The Brain Craves Certainty and Autonomy
When presented with any change, the brain will activate the limbic system and put it on alert, putting the recipient of the potential change into the “fight or flight” mode to survive. The brain also prefers autonomy, the ability to predict and have input into the future, so when presenting issues that may trigger uncertainty, leaders should consider how to calm those triggers by allowing employee discussion and participation into resolving the issues.
The Brain Seeks Connection with Others.
The brain also seeks connection with others—this is relatedness. Employees will respond better to bosses and peers whom they find to be “resonant”—fair, compassionate and empathetic. Dissonant managers trigger a negative response in the brain, which then categorizes them as a foe, leading to distrust and disconnection. Toxic leader behavior can have a serious and viral impact on employees which will result in a loss of motivation, productivity and well-being.
The Influence of Peers and the Group
I think we’re all aware that the kinds of choices we make are influenced by the people around us. In fact, this is true of other animals as well. One thing that we have learned from studying the choices that animals make and the choices that people make and what happens in their brains when they make these choices is that there are very specific, highly specialized mechanisms that detect the presence of other individuals, identify who they are, evaluate their importance to us and allow us to learn from their behavior. More recently, researchers have identified a very specific set of brain cells that actually responds when another individual feels a reward.
A really interesting and important potential practical application of this discovery is that we might find ways, either behaviorally or pharmacologically or using other means, to activate these cells. And if we did so, we might be able to promote pro-social behaviors such as charitable giving. This could be a very important and practical way of enhancing the welfare of society.
The Role of Gender
New research by psychologists at the University of Warwick suggests gender plays a role in decision-making. They argue that because men and women perceive the world differently, they make decisions differently. The researchers say that because men organize their world into “black of white” distinct categories, women see things as more conditional and in shades of gray. Traditionally, cultures have rewarded males for being decisive and proactive, whereas females are socialized to be more thoughtful and receptive to others’ views.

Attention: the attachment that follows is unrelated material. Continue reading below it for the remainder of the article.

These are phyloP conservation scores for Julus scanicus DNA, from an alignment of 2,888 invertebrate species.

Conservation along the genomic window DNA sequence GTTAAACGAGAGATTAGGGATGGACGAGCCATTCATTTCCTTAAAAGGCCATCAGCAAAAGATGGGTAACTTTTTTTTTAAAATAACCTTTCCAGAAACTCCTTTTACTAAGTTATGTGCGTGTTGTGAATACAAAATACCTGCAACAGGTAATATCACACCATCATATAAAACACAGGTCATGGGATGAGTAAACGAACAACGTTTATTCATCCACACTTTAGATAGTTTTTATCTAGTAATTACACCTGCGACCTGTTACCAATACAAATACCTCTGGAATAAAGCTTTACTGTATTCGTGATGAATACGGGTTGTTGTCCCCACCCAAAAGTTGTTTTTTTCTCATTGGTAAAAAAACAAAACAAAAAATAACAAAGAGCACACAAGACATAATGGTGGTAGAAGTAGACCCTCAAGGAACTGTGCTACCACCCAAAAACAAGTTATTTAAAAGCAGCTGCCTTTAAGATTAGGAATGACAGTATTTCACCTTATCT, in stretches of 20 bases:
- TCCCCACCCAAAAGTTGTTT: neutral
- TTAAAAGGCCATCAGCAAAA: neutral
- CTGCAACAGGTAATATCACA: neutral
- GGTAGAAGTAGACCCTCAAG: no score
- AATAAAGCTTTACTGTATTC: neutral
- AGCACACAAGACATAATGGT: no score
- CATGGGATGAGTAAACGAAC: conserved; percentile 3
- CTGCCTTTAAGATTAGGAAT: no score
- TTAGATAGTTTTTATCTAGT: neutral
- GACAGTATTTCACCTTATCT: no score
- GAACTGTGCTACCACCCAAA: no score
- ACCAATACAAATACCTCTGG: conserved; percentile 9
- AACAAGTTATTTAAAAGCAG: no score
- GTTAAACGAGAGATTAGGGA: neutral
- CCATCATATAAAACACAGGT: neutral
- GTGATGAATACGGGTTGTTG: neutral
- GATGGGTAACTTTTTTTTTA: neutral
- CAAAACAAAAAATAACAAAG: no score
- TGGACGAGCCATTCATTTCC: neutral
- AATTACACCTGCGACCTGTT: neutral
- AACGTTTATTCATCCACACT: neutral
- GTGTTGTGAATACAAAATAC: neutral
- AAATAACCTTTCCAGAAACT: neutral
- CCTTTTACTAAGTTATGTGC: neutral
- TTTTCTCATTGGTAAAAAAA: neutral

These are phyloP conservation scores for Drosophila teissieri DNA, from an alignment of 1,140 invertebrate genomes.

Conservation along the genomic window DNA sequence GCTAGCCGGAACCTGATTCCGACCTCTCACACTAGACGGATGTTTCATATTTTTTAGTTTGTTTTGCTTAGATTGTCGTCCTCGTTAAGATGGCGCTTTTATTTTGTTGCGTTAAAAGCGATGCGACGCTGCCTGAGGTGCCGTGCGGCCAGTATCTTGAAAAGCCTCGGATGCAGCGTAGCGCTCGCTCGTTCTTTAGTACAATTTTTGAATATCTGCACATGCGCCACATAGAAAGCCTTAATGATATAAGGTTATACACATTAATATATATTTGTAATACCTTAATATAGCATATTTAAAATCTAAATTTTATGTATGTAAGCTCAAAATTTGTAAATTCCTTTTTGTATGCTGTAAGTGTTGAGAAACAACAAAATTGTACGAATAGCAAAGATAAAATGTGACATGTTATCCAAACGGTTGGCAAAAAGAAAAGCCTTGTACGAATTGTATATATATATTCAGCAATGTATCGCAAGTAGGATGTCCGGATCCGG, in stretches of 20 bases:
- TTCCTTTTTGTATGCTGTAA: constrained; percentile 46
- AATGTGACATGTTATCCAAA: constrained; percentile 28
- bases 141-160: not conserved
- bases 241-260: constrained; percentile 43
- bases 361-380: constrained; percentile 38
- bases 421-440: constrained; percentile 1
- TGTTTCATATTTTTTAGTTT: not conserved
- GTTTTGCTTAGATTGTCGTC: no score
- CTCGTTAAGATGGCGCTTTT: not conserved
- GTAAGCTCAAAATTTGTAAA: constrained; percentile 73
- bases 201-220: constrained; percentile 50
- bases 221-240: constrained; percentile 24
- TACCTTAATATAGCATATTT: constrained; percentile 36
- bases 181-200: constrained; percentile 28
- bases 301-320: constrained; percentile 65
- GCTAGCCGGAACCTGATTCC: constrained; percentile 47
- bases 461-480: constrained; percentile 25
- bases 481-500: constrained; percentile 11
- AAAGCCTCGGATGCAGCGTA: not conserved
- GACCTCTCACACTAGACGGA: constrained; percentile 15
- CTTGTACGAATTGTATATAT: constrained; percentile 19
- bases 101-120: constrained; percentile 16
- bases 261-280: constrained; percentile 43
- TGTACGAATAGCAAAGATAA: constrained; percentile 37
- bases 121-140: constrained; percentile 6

The Resonant Leader
In the not so distant past, the conventional definition of an effective leader was one who got results, boosted the bottom line, and generally forced productivity out of his or her employees. As HR and talent management professionals know all too well, some of the management practices used to get these results were at the cost of employee motivation, retention, trust, and ultimately the bottom line. With a window into neuroscience, today we have more insight into how to improve leadership behaviors.
For example, a study (cited in Richard Boyatzis’ Resonant Leadership,) found a link between effective leaders and resonant relationships with others. The study, using fMRI technology, found that when middle managers were asked to recall specific experiences with “resonant” leaders, 14 regions of the brain were activated. When asked to recall specific experiences with “dissonant” leaders, only six regions of the brain were activated and 11 regions were deactivated.
There is also a physical connection in the brain associated with trust, an emotion that is increasingly cited as a critical leadership trait to exhibit. A 2008 study identified a chemical in the brain called oxytocin that when released, makes a person more receptive to feel trust toward a stranger (Margie Meacham, 2013). The brain actually determines trustworthiness within milliseconds of meeting a person. That initial determination is continually updated when more information is received or processed, as the brain takes in a person’s appearance, gestures, voice tone, and the content of what is said. What this means for leaders is that it is possible to build trust among employees even if it has been lacking in the past.
Meacham, an adult learning expert, offers the following steps leaders can take to build trust in an organization:
- Make people feel safe. The brain categorizes survival as its top priority, so leaders who can show they are not a threat will be seen as trustworthy.
- Demonstrate fairness. The brain seeks fairness and will react to perceived injustice with anger and frustration.
- Be genuine and be sure to show trust in others. Meacham writes that “when we watch someone else, our brains are activated in the same way that the brain of the person we are observing is activated—through the function of special ‘mirror neurons.’” In other words, if a leader distrusts the person with whom they are speaking, the other person will pick up on it and mirror that distrust back.
Neuroscience shows us that resonant leaders open pathways in their employees’ brains that encourage engagement and positive working relationships. Good leaders pay attention to relationship building.
Paying attention to trust levels in the organization and among managers and employees in particular. Leaders HR can emphasize trust development in leadership development activities, and highlight the neuroscience behind why trust is so important. Trust can be fostered through open communication, clearly communicated goals, and transparency (Broughton and Thomas, 2012).
Summary: We know so much more now about the neurological and psychological processes involved in decision-making, knowledge that should be used by leaders to be more effective.